CIS General Insurance Ltd v IBM United Kingdom Ltd  EWHC 347 (TCC)
This case from the Technology and Construction Court (TCC) caught our eye as we are often asked by clients to advise on whether they have the right to terminate the contract they are party to when they consider the other side to have committed a breach. When can you be certain you have the right to terminate, and when will you inadvertently be committing a repudiatory breach?
In this case, CIS General Insurance Ltd (CISGIL, a wholly-owned subsidiary of the Co-operative Group Limited) had entered into a contract with IBM UK Ltd for IBM to provide CISGL with a new “flexible and contemporary IT infrastructure”, enabling CISGIL to provide tailored services to its customers, and for IBM to manage this new IT system for a term of 10 years. There were three parts to this contract, but the case really focussed on the master services agreement (MSA), and the obligations on IBM to deliver the new operating platform by a set date, with a number of specific milestones to be met along the way.
At one said milestone, CISGIL disputed an invoice for £3 million raised by IBM, on the basis that the required milestone which triggered this payment had not been met by IBM. Due to CISGIL’s non-payment of this invoice, IBM served notice of termination. CISGIL in turn disputed IBM's right to terminate, and treated the purported termination as repudiatory breach. This may sound a familiar set of facts - hence why it piqued our interest too…
The notice of termination served by IBM put IBM’s performance of the contract under a microscope. It is a clear lesson learnt that if you think you have the right to terminate for a breach committed by the other party, you should be confident that your performance under the contract (and in its formation) has been without fault.
CISGIL's primary claim was for damages in respect of its wasted costs arising out of the alleged wrongful termination by IBM. In addition, CISGIL brought a number of alternative claims against IBM – the most significant of these was for breach of a contractual warranty. Essentially CISGIL argued that they had been misled, and that IBM had misrepresented the nature of the new IT system. CISGIL had entered into the MSA with IBM on the basis that the new IT system was a commercial “off the shelf” product which could be bespoked easily in order to fit CISGIL’s system requirements. But IBM had in fact engaged Innovation Group (IG) to supply it with software and services for the insurance platform solution, and IG did not have the resources to undertake the nature and extent of base development required. CISGIL argued that it would not have entered into the MSA had it known the extent of the software rewriting and base development required – in other words IBM’s warranty was untrue. CISGIL also brought alternative claims – notably for the costs arising from the significant delays to the project caused by IBM, and that IBM had not complied with its obligations to report to CISGIL.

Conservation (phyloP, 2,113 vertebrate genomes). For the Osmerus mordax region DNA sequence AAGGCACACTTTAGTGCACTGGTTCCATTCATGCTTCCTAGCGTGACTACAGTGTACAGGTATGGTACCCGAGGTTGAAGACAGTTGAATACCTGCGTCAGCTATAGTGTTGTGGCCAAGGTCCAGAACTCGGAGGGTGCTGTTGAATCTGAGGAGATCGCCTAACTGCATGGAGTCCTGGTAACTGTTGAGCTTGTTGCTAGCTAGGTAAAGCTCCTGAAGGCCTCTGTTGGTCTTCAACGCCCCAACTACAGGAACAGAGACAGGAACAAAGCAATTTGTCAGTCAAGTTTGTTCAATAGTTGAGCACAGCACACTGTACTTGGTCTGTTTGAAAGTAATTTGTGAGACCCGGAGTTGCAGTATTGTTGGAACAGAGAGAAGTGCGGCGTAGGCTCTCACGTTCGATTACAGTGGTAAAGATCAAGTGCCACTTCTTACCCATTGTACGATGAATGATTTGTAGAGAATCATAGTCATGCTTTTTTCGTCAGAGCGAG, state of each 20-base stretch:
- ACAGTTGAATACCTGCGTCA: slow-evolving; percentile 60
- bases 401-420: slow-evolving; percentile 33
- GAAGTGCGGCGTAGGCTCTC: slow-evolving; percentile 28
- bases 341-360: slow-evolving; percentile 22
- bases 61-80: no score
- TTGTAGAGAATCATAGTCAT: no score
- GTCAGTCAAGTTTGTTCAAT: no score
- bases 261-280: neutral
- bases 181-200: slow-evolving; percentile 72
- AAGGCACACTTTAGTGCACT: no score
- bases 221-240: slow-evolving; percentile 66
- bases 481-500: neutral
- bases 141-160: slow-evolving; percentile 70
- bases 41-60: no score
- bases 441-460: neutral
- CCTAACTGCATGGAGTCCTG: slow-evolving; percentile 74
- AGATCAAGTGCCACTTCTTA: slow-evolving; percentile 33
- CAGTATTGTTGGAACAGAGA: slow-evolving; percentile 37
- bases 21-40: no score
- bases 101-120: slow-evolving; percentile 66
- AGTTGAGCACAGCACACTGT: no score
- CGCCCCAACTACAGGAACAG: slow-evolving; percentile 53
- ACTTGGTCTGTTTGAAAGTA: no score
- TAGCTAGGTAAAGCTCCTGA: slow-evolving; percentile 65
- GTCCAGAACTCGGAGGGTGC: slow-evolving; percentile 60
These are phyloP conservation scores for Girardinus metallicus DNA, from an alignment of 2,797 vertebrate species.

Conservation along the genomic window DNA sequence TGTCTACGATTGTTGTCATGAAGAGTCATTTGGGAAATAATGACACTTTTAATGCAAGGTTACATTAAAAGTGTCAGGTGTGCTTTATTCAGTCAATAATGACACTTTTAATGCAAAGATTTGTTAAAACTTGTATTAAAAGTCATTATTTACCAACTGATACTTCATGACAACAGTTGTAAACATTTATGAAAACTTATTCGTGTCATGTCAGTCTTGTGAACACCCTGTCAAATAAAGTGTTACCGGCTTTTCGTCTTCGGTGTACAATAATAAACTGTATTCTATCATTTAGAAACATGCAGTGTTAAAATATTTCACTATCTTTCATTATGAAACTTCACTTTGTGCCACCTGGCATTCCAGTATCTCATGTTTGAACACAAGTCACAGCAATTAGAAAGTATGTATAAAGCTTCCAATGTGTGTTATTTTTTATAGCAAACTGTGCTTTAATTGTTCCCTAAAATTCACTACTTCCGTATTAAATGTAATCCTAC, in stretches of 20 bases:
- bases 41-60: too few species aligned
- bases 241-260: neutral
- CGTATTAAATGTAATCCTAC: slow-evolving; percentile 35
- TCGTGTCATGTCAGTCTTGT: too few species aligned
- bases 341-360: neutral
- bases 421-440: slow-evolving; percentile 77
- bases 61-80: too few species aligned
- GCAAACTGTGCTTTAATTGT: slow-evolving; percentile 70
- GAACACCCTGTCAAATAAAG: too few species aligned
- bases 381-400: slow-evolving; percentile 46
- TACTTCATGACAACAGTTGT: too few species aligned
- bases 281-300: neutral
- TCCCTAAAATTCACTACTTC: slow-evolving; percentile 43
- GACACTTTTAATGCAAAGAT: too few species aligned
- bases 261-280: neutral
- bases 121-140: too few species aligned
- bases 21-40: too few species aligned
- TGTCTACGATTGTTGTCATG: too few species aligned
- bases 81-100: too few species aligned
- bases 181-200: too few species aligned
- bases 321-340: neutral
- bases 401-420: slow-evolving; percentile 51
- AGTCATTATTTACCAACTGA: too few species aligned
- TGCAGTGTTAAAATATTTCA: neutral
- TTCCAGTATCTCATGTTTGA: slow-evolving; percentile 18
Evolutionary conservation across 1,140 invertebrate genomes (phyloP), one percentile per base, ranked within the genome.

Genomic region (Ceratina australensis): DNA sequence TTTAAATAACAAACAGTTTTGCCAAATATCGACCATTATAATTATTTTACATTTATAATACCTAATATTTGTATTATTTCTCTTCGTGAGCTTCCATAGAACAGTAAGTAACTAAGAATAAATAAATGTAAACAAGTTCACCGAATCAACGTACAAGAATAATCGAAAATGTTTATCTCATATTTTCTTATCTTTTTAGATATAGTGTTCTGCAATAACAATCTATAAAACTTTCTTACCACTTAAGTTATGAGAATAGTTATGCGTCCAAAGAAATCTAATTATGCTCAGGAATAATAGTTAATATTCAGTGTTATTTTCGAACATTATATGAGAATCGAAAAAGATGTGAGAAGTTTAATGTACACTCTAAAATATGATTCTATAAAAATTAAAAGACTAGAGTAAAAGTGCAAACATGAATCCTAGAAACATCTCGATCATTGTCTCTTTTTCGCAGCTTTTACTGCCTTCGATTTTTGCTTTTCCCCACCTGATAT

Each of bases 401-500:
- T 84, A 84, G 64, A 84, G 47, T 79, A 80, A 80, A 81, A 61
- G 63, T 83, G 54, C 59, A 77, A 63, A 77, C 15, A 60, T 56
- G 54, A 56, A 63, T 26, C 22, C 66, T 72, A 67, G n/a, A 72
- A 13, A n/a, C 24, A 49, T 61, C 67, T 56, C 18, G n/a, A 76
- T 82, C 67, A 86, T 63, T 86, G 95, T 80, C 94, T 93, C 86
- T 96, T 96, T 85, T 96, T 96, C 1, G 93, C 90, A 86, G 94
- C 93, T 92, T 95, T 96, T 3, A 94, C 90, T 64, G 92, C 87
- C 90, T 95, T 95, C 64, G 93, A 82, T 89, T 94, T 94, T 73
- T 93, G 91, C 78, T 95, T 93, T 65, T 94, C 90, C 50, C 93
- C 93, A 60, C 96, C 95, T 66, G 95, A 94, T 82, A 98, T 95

On an examination of the facts IBM was held to have fulfilled the warranty and had accurately represented the extent of software rewriting and base development which would be required. However, IBM was held to be responsible for the critical delays to the project (largely as a result of failures by IG), and held to be in breach of the MSA by failing both to meet key contractual milestones and its reporting obligations.
The judgment is detailed, and there were a number of issues in dispute in this case, but a key takeaway for us is that the TCC held CISGIL to have validly disputed the invoice, which entitled CISGIL to withhold payment pending resolution between the parties. The non-payment by CISGIL therefore did not entitle IBM to terminate the contract because CISGIL had disputed the invoice in accordance with the agreed process set out in the MSA. In the end, CISGIL was required to pay the disputed invoice, but this was off-set against the costs (some £16 million) which CISGIL was awarded by the TCC for IBM’s failings.
It is therefore important to make sure that as the “paying party” in such a contract (particularly where there is a “milestone payment process”), you have the express right to dispute any invoice which you do not agree with, and that the contract includes an express procedure for you to follow to raise your concern regarding the invoice, and for this to be resolved between the parties. Although not discussed in this case, it is sensible to state for completeness that non-payment of a disputed invoice under the agreed contractual procedure does not constitute a breach of the contract.
If you require further information about anything covered in this briefing, please contact Antonia Lyne, or your usual contact at the firm on +44 (0)20 3375 7000.
This publication is a general summary of the law. It should not replace legal advice tailored to your specific circumstances.
© Farrer & Co LLP, May 2021